Howler Monkey and Mandrill.
Joseph Wright collection of foraminifera slides reminded us of the very
significant contributions made by members of field clubs and the general public
to the study of natural history especially in the Victorian period. Joseph
Wright (1834-1923) was a Quaker from Cork, who made a successful career as a
grocer in May Street in Belfast. Wright had become one of the world’s leading
experts on foraminifera, which were often collected by dredging of the sea bed.
He was a world expert and foraminifera are a very important group of
mainly carboniferous marine organism (protists) which are studied to help to
understand what is/has happening in our oceans. Wright was consulted, for
example, by Canadian and Australian provincial governments. In 1920 he was in
poor health and in need of money for his welfare and after quite a bit of
‘negotiation’, £200 was provided by the Department of Agriculture in
Ireland to purchase his collection for the National Museum resulting in
disappointment to some in South Kensington and elsewhere who argued that Ireland
was too unsafe for their storage.
Museum had previously benefited from the Royal Dublin Society’s purchase of
the cabinet of mineralogy of Nathaniel Gottfried Leske (“The
Leskean Cabinet”) (which included many zoology type spceimens from the
collection of Johann Friederich Gmelin) for £1250, in 1792. This cabinet was originally housed by
the Society at Poolbeg Street and of course eventually morphed into the
collections of the National Museums of Ireland.
of the participants enquired as to whether or not the Museum had any specimens
donated from Darwin’s voyages of discovery. The answer was no, not directly.
But indirectly it did. Alexander Henry Haliday (1806-70), a native of Hollywood,
Co Down, who was arguably Ireland’s greatest entomologist, is particularly
renowned for his work on Hymenoptera, Diptera and Thysanoptera. Charles Darwin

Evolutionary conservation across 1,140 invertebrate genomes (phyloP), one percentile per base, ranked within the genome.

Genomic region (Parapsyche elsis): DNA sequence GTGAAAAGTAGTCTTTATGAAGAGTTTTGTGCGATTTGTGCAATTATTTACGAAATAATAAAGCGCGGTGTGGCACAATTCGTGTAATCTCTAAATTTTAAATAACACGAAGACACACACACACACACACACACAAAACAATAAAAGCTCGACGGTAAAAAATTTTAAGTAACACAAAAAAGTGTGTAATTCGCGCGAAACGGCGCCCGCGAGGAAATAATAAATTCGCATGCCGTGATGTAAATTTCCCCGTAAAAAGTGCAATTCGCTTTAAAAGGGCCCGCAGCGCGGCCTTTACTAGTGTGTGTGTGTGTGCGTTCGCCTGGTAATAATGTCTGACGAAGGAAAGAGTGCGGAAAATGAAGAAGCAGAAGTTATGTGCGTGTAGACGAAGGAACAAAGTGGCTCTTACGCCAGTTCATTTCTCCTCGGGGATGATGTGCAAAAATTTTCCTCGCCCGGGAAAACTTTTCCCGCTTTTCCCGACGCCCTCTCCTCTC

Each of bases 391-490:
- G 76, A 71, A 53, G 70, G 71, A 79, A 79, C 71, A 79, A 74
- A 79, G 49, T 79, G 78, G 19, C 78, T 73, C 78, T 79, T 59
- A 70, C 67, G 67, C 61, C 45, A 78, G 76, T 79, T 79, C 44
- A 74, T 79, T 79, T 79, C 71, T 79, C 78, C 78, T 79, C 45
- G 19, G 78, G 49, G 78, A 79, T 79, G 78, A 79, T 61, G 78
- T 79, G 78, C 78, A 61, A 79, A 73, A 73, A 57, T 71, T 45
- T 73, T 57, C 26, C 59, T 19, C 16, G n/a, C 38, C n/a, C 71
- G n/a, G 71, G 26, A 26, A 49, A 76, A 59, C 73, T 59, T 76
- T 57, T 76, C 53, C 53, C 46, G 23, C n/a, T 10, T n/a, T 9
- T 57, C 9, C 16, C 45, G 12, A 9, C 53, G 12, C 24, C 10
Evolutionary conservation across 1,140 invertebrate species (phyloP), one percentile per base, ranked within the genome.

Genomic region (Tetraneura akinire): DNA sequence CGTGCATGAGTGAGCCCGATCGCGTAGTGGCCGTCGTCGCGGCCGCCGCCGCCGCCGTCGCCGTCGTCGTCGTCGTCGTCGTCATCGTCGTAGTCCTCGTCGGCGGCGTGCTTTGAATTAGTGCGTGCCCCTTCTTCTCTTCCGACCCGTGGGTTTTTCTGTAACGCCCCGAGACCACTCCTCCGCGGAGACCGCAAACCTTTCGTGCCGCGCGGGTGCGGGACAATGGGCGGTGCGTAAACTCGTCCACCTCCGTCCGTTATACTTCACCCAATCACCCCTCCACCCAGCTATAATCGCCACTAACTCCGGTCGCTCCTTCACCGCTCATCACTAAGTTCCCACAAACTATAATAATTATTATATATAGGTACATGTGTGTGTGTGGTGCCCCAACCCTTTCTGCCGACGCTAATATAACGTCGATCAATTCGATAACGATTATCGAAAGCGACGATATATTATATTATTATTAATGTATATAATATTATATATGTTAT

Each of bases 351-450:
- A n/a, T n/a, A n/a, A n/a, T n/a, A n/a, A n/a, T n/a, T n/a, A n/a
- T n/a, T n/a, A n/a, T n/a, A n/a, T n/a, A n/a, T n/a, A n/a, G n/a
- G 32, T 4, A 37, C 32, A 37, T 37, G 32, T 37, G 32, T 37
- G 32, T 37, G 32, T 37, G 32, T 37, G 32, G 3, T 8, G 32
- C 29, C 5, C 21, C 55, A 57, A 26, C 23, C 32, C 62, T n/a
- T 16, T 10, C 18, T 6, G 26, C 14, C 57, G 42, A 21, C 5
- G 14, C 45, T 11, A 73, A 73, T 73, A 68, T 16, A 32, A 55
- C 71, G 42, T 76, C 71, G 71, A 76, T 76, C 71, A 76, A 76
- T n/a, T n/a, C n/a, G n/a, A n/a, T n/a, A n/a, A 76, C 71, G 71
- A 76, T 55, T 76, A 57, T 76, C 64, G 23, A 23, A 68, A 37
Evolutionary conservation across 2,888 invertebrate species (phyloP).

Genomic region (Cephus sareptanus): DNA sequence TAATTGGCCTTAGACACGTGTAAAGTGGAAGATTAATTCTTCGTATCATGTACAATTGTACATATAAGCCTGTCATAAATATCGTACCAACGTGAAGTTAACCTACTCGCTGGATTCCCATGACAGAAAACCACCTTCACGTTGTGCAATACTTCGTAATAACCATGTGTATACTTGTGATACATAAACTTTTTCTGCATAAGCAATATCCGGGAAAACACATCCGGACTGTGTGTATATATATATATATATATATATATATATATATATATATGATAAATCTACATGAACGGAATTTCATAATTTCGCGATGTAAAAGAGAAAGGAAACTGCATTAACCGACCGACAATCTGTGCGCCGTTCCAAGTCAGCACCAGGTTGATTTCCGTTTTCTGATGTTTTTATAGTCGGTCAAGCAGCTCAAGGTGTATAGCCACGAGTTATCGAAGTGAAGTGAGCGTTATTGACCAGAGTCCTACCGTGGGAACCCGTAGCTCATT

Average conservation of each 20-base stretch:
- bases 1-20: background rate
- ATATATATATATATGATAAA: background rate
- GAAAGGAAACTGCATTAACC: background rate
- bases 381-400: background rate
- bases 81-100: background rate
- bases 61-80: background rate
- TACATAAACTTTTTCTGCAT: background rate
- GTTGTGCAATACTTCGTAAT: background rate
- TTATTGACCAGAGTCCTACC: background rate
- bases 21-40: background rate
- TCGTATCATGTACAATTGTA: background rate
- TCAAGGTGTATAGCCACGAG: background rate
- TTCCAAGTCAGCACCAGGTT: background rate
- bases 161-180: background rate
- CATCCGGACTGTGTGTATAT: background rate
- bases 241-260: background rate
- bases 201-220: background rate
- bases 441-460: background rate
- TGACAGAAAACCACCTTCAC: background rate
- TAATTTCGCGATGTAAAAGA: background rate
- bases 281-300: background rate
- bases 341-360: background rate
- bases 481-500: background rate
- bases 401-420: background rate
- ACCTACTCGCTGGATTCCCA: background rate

sent him insects for identification/classification and eventually his collection
was acquired by the NMI and is housed in Merrion Street.
were fascinated by the large number of specimens in jars ranging from reptiles
to fish and especially by the range and size of jars in the tank room. The grass
snake from Co Longford was not due to any inefficiency on behalf of St
Patrick’s reptilian crusade!
The museum policy is to keep room temperature low to keep organic
specimens in good condition and to minimise the
loss of fluid (and fire risk) from containers with alcohol which is used as
a preservative. The museum now has a much more developed policy as to what
donations it accepts and in regard to identification and
collecting on a Victorian scale is no longer acceptable the Museum still
has a role in providing storage for voucher specimens. The sight of
650 crates of geological specimens destined for Swords gave us some feeling for
the size of the museum’s stock of rock, mineral and fossil samples and the
herculean task of cataloguing, sorting and labelling prior to dispatch to
was keen to show us that the ‘Dead Zoo’ is not moribund and is moving with
the times (limited resources permitting). The cetacean fridge is a flagship
project. Tissues sample are obtained from beached cetaceans (whales and
dolphins), are catalogued and stored by the museum for DNA analysis. Comparison
of profiles then assists the study of the behaviour, of the relationships,
movement etc. of these mammals.
President Patrick Lenihan, on behalf of the members present, thanked Nigel and
Alan for a most enjoyable and informative visit.
Dr Nigel Monaghan (Keeper NHM) 1979 Sunday Press Grey Jungle Fowl head Crane head
Model of the Dodo The Joseph Wright collection Northern Gannet
or fisherman bat
Sea bird collection Wolf hybrid NHM specimen drawers
Grass Snake Eggs of Long-tailed Shrike
D Hardiman, P Lenihan & D Nash